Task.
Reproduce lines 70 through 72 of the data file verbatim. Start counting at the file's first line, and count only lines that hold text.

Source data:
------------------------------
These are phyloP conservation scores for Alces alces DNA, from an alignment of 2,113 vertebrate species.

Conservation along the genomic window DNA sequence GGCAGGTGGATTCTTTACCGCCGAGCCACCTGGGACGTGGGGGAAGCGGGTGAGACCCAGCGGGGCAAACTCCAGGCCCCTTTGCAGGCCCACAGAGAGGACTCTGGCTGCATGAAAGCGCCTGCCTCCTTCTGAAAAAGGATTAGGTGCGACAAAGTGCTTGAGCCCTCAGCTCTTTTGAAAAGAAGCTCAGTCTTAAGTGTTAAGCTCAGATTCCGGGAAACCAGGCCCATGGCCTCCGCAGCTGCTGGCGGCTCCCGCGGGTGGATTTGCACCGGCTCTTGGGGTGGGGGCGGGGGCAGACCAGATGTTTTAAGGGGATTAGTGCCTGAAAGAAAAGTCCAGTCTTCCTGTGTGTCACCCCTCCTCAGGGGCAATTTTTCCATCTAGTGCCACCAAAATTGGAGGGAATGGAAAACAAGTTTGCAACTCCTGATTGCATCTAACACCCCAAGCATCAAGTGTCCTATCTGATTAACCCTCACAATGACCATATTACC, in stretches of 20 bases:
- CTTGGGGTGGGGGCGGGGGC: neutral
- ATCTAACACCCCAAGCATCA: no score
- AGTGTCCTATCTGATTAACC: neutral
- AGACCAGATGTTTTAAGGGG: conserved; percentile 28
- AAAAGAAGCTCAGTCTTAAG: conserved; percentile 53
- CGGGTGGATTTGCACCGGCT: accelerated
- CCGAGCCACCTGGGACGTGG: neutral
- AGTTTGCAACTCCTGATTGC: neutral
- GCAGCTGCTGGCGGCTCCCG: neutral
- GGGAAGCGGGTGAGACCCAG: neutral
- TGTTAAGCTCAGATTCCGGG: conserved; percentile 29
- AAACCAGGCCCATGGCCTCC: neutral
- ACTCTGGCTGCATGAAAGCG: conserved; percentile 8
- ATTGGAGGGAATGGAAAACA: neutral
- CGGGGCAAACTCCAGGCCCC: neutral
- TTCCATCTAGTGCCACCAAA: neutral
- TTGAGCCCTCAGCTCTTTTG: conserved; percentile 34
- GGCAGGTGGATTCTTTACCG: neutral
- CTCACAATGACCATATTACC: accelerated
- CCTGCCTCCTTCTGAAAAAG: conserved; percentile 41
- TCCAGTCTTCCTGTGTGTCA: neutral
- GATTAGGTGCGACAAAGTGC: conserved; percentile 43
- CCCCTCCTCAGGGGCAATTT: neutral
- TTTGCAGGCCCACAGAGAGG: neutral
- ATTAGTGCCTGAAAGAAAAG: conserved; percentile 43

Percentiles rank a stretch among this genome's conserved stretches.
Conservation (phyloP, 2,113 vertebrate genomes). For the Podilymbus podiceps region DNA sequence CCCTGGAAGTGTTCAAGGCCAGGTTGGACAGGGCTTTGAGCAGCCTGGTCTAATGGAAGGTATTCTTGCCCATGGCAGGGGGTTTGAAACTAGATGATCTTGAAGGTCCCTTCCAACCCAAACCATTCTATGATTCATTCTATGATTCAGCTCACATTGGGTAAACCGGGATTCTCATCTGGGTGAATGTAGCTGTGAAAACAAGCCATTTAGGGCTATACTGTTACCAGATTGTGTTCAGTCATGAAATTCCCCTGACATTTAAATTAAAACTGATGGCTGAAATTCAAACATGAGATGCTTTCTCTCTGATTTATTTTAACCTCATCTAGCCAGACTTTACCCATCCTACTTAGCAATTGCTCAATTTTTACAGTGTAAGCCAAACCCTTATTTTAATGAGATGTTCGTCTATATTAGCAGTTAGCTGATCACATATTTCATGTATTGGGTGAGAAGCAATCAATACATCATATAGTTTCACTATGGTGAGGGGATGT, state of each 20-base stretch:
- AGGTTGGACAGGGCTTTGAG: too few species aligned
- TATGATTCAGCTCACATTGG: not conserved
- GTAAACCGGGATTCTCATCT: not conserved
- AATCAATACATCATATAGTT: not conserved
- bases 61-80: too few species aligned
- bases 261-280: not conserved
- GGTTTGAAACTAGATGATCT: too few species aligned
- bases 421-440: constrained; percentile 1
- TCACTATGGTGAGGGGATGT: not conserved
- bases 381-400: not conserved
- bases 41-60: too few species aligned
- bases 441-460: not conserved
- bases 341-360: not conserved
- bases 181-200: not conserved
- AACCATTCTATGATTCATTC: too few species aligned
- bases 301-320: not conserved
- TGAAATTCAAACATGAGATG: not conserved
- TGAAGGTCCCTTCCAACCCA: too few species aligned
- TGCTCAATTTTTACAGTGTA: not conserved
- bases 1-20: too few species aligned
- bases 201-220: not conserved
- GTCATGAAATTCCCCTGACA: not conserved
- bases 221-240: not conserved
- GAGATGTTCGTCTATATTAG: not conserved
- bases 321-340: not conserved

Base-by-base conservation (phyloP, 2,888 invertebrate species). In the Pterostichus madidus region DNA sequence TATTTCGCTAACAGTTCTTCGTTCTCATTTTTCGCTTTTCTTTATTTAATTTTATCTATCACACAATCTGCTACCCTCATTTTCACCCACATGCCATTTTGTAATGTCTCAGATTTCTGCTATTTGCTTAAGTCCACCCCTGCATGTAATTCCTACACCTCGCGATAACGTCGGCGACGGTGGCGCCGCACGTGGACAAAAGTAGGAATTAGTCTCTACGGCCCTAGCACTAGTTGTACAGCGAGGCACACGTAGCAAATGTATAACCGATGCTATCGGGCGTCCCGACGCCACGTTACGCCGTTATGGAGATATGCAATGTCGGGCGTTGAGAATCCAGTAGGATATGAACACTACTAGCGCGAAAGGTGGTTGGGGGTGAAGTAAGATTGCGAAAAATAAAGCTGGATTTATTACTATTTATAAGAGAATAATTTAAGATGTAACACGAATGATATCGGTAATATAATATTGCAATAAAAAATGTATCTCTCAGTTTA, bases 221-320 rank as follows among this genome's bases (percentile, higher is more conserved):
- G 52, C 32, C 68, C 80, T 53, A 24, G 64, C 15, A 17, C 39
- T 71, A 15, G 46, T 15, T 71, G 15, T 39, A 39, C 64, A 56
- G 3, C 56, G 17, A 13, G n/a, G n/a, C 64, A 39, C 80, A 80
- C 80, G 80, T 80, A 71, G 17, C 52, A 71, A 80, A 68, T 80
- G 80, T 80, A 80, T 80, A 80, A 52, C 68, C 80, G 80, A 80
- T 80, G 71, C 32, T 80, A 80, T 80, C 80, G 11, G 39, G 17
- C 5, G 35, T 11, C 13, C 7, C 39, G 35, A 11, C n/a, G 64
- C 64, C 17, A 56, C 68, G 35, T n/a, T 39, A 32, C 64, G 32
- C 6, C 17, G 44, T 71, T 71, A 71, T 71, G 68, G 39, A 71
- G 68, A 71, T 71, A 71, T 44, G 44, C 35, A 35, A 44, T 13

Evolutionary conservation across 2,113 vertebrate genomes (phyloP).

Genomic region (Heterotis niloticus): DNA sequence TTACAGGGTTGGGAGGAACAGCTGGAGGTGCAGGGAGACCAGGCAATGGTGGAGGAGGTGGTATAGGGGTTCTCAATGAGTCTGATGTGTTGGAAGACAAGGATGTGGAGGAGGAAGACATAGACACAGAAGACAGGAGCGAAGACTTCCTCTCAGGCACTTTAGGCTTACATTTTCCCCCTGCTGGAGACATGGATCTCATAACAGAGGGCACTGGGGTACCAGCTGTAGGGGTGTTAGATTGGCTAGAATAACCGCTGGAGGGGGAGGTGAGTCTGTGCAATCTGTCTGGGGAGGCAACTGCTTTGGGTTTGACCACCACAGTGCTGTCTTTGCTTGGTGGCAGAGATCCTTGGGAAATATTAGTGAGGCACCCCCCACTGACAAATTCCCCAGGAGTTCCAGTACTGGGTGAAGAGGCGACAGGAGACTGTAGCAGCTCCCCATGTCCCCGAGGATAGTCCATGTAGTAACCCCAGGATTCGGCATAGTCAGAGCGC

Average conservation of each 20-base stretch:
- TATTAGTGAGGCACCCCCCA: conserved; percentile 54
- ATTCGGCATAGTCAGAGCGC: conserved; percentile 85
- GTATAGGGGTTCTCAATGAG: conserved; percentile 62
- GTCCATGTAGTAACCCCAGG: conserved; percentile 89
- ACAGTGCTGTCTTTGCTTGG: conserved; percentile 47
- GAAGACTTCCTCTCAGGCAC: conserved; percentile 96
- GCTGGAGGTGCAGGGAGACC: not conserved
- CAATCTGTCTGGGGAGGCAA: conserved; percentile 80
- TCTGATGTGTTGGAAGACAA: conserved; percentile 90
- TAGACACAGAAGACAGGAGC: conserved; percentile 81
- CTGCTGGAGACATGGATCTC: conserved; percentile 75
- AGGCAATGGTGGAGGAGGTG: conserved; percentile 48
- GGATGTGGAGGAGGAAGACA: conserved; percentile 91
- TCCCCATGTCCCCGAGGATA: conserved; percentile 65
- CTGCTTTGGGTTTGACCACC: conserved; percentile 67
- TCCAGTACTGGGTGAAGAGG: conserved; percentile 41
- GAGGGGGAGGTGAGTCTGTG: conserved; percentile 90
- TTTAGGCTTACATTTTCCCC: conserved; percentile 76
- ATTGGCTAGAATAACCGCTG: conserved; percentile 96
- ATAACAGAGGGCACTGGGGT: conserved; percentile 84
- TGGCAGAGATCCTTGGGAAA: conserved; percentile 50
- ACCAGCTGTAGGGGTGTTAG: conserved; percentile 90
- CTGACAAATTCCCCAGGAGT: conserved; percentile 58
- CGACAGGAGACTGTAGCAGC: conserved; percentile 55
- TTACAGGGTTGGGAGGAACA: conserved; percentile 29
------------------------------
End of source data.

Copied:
- ATTCGGCATAGTCAGAGCGC: conserved; percentile 85
- GTATAGGGGTTCTCAATGAG: conserved; percentile 62
- GTCCATGTAGTAACCCCAGG: conserved; percentile 89